Nick Murphy's Blood (2012) is a feature film remake of a 2004 British TV mini-series called Conviction in which a cop (Paul Bettany) goes too far and his partner and biological brother (Stephen Graham) covers up for him.  At first, they are investigating a gruesome murder, a woman who is the victim of one of those unspeakable crimes.  They have a suspect they are certain is guilty, but the investigation starts to go sour and they start to do their best to make sure the suspect is within their grip until they figure out if he really did it.  This all changes when things take a dark turn and they have to deal with some ugliness neither could have expected.


I will not say much  more save that we have seen this set up before and done more convincingly, though there are some good actors here (Mark Strong and Brian Cox among them), but this plays like a police procedural trying to be dirty and that does not always work.  In the end, I was very disappointed and wondered if the original could have been that good to begin with.


There are no extras.



When I either talk about Hammer Of The Gods (2013) or get asked about it, I have had more than a few cases where people were wondering if a Led Zeppelin film had finally been made, as a book of the same title (and even DVD on the band, reviewed elsewhere on this site) that was a best seller exists.  Instead, it is yet another film set in Medieval times involving the Vikings, bloody battle scene, slow motion, loose history and massive conflicts.  The result of Director Farren Blackburn's (Doctor Who) feature debut is more of a weak Braveheart rehash in a genre that is long played out, down to the cable TV series Spartacus.


Some of it will remind you of the beyond-tired 300, then more of it looks like a British TV series or Mini-Series on the same subject (this one set in 871 A.D. Britain).  The cast of unknowns are not bad and clearly getting into what they are doing, but only the most die hard fans on the subject are going to want to see this and even if made a few years ago or so, there is not much memorable here.


Extras include Interviews, A Making Of featurette, AXS-TV clip on the film and featurette Behind The Visual Effects.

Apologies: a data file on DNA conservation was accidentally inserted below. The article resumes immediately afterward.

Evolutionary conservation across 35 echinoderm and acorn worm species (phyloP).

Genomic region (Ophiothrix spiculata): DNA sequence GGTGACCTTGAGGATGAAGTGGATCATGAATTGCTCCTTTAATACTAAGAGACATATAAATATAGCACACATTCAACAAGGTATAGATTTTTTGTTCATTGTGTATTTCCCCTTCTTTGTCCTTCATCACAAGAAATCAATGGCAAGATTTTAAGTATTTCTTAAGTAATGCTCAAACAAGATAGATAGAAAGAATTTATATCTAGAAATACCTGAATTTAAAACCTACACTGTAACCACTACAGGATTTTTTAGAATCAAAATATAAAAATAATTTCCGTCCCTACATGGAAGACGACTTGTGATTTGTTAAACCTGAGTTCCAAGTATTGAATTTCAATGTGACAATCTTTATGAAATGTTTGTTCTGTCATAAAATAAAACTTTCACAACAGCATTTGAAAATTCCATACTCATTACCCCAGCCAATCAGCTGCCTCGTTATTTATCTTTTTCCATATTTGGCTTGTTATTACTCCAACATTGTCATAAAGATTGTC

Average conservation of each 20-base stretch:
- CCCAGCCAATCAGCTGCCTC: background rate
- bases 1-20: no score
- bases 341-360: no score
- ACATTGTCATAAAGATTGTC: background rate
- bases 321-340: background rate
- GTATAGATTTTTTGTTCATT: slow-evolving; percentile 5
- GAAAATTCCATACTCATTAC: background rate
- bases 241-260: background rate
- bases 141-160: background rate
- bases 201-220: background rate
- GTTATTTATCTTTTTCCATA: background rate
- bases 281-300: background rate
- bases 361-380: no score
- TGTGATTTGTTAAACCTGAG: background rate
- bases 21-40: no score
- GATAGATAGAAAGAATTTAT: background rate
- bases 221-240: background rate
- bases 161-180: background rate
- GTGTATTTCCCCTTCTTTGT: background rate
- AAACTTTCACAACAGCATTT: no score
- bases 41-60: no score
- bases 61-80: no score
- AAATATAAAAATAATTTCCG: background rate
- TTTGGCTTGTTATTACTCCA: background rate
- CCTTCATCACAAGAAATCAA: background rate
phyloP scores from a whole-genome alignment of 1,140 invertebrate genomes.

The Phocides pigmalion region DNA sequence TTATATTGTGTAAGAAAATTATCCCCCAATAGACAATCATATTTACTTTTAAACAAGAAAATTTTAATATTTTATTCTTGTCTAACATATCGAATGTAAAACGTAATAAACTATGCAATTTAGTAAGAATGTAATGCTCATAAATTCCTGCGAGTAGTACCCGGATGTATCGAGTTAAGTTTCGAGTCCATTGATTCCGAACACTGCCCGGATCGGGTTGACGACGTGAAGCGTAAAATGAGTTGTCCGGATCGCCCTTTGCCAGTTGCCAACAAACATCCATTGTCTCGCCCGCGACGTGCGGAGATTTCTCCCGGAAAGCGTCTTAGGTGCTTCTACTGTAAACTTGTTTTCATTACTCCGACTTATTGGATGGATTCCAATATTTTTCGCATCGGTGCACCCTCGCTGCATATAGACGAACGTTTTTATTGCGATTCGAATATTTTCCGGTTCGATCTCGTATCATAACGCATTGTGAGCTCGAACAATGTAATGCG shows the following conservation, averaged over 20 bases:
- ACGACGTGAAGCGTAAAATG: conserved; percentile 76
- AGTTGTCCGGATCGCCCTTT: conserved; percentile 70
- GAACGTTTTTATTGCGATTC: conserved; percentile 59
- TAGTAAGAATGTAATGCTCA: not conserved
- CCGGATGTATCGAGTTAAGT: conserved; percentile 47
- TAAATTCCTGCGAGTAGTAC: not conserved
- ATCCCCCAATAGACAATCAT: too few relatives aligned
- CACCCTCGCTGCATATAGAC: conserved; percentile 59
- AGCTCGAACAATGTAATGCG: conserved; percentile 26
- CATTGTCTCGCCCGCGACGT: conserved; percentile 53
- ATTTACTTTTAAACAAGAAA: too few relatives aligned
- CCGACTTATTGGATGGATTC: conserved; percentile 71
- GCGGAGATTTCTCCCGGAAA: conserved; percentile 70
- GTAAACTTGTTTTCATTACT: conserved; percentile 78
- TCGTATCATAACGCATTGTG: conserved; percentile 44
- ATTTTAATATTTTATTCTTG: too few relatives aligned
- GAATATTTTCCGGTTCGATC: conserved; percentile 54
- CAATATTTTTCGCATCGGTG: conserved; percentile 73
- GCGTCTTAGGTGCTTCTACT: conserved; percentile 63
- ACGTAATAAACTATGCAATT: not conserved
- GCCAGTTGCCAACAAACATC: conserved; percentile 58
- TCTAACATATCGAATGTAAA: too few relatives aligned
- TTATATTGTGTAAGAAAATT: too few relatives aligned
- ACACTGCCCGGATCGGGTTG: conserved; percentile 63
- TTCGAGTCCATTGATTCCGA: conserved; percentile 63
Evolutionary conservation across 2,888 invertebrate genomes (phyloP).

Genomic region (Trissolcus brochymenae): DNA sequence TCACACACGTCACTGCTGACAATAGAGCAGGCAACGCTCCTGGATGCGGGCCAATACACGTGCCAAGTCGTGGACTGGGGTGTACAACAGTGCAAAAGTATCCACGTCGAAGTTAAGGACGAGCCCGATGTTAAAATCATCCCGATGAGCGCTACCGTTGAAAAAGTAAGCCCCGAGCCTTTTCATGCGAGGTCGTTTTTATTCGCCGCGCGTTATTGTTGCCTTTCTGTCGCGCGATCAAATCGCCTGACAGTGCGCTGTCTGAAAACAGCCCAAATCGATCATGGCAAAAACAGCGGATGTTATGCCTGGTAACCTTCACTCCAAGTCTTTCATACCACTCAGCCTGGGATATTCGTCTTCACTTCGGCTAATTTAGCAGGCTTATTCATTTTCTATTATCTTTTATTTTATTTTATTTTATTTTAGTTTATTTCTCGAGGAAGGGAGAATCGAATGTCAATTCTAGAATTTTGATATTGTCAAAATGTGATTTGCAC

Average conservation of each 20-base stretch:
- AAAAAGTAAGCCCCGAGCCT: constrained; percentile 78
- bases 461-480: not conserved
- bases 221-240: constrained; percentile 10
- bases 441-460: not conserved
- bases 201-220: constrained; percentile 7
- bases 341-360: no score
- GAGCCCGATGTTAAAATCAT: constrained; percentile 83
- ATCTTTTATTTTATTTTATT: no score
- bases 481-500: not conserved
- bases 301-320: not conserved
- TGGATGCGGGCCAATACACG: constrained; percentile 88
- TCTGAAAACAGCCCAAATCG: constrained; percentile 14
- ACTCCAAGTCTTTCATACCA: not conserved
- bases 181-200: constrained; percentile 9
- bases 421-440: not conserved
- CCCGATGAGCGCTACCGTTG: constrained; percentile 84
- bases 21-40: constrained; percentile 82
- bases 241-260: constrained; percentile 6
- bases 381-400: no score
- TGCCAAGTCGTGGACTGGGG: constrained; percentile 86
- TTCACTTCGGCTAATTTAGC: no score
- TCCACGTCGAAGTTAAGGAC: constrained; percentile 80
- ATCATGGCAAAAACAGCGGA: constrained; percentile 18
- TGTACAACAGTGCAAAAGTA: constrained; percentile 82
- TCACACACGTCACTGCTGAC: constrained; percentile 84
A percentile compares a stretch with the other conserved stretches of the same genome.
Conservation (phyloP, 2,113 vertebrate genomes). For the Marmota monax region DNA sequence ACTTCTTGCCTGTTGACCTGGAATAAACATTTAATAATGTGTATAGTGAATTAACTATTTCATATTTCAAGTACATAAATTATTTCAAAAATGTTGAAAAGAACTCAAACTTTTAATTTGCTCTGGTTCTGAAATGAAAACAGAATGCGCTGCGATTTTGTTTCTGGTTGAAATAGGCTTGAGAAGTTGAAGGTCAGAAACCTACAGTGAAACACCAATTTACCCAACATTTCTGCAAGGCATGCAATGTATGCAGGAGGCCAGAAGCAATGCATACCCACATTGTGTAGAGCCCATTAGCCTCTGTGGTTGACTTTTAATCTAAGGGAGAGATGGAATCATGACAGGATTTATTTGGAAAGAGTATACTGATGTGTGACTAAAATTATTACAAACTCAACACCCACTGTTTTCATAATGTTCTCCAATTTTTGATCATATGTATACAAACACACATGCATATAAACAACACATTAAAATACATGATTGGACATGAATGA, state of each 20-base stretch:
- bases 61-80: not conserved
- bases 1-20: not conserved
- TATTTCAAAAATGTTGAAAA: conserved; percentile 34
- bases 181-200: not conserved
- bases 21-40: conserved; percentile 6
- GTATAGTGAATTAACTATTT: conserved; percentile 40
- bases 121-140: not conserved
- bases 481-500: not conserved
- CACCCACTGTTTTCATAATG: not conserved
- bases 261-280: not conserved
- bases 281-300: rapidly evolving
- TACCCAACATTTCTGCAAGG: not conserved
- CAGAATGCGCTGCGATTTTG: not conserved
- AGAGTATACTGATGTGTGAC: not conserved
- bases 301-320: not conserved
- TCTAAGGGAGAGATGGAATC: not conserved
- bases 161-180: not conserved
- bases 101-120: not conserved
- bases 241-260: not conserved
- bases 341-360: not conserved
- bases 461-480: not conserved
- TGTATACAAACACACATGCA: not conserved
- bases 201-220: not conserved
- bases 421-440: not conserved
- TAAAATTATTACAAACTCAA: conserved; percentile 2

John Hancock's Let's Scare Jessica To Death (1971) has been out of print for a while, originally issued on DVD by Paramount, but Warner Archive is reissuing some of their back catalog including this one and it is the same exact DVD transfer we reviewed at this link:




That sadly includes no extras, not even a trailer, but it is a film worth revisiting and with the second remake of a similar key film like Carrie on the way, its timing could not be better as this film asks if Jessica is losing her mind or if she is being betrayed by those around her.



It is interesting that two of the more noted films about terrorism are directed by women, but while Katherine Bigelow's Zero Dark Thirty (2011) is a major success that is still being debated, Mira Nair's The Reluctant Fundamentalist (2012) also avoids the trappings and clichés of similar films, yet has many new problems of its own that hold back the story of a young Pakistani (Riz Ahmed) that the CIA thinks is involved with a terror plot, but maybe not.  An agent (Liev Schreiber) struggles to give him the benefit of the doubt as they talk in a Middle Eastern eatery and the tale is told, including with alternate possibilities.


That makes it too much of a flashback film and its look and dealings with the events of 9/11 do not work.  The asides from this are a plus for the film, but they are undone by wacky twists, a film that is not sure what it wants to say and good performances (including from Kiefer Sutherland as the young man's boss in a successful financial business firm) that is trying to ask new questions about the nature of terrorism.